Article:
There are actually Wiktionaries for many languages and the English Wiktionary also defines and translates words of many other languages. But ignoring these other languages, have you tried the English Wiktionary and do you find it to be a good writers' resource? What are its best and worst points in this regard?
I've tried the Wiktionary and I really like some aspects of it, like having all the different regionalisms listed next to each other. (eg. 'fanny' has both the benign North American definition and the less-innocent UK version).
But sometimes I go to a dictionary in need of an authority. You know... 'Webster's says..." or "According to the OED...", and the Wiktionary doesn't serve too well for that purpose.
So, for me, it's a good resource if I'm looking for basic word meanings for my own understanding, but it doesn't work as well if I'm trying to convince someone else of what a word means.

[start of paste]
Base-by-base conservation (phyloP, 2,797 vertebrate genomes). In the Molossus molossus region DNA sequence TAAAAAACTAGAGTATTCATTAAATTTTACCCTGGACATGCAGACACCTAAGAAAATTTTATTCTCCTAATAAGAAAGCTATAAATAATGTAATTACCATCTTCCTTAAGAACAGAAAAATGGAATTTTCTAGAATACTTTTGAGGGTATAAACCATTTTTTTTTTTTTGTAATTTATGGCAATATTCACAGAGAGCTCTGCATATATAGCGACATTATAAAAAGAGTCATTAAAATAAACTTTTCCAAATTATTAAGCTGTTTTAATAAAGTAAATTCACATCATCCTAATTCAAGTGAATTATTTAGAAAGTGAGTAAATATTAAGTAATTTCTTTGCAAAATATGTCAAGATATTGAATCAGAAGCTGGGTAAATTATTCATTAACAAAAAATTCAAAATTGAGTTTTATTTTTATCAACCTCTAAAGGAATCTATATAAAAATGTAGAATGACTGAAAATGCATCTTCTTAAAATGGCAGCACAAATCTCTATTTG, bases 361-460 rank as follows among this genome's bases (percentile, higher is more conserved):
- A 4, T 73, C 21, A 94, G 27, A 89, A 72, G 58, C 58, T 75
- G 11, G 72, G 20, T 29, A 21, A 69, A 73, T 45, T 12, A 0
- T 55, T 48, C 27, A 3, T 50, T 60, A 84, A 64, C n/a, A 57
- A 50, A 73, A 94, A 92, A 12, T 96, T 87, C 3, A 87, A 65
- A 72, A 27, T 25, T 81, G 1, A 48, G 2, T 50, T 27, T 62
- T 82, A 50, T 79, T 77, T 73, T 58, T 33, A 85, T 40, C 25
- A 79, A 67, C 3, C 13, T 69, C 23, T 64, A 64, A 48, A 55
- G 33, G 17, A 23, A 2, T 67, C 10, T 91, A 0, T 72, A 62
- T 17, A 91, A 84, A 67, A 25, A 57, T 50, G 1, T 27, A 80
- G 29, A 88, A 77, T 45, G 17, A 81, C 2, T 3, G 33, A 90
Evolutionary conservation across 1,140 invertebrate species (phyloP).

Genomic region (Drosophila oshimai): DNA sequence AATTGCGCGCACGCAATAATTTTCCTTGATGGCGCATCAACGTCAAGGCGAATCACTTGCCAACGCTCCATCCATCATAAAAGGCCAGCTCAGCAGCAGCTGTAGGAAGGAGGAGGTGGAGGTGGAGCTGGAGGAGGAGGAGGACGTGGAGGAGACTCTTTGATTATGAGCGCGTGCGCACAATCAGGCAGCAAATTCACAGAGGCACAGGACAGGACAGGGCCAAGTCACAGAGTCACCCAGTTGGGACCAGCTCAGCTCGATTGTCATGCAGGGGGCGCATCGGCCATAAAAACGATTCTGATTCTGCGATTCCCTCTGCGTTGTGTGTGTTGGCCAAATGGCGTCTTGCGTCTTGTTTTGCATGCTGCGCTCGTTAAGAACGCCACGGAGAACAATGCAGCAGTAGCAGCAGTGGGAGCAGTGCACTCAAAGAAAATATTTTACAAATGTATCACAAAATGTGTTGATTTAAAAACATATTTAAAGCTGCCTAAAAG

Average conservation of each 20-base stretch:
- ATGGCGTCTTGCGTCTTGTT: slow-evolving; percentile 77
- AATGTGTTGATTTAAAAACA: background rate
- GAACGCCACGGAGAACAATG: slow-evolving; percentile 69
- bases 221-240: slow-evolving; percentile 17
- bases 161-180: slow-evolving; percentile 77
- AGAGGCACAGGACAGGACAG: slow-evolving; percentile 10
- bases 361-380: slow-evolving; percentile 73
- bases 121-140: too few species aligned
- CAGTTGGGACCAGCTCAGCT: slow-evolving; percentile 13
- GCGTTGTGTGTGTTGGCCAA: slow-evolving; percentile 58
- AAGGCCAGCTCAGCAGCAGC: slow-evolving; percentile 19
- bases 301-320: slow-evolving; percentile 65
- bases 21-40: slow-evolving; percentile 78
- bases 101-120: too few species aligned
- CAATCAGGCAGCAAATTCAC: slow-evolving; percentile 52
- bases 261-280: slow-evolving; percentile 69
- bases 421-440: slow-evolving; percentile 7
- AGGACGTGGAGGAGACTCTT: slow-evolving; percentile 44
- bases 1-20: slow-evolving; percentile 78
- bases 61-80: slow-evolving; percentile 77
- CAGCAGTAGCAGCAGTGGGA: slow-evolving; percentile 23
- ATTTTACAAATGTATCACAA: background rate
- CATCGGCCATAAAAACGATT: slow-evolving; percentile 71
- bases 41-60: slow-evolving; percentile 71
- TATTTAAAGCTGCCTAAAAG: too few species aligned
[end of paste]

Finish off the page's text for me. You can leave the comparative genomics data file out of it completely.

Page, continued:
Here's the perspective of an editor who does some writing on the side:
It depends on what you need in a dictionary. When editing UK writers, I usually use Cambridge, I think I'd continue to use that or Merriam-Webster when trying to convince a writer, I do not think the word you used means what you think it means.
Technical writers or those in other specialized fields might want a different dictionary altogether. Academic writers should be using whatever dictionary their institution favors. If you're writing or editing to a particular style guide, that guide will have a preferred dictionary. (For example. AP uses Webster, Chicago is fine with either Webster or Merriam-Webster.)
As to how useable it is for everyday work, I'd rather use Cambridge or Webster. Both have easier-to-use interfaces, and Wikitionary often feels a bit like overkill to me. It tends to dwell on etymology and sourcing a bit too much to be practical for what I do. It might be a good place to get the general idea of a word, similar to how Wikipedia is a good place to go to start research on an unfamiliar topic.
In summary, while I wouldn't use it as an authority, but it has a place in my Editing > Dictionaries bookmarks folder.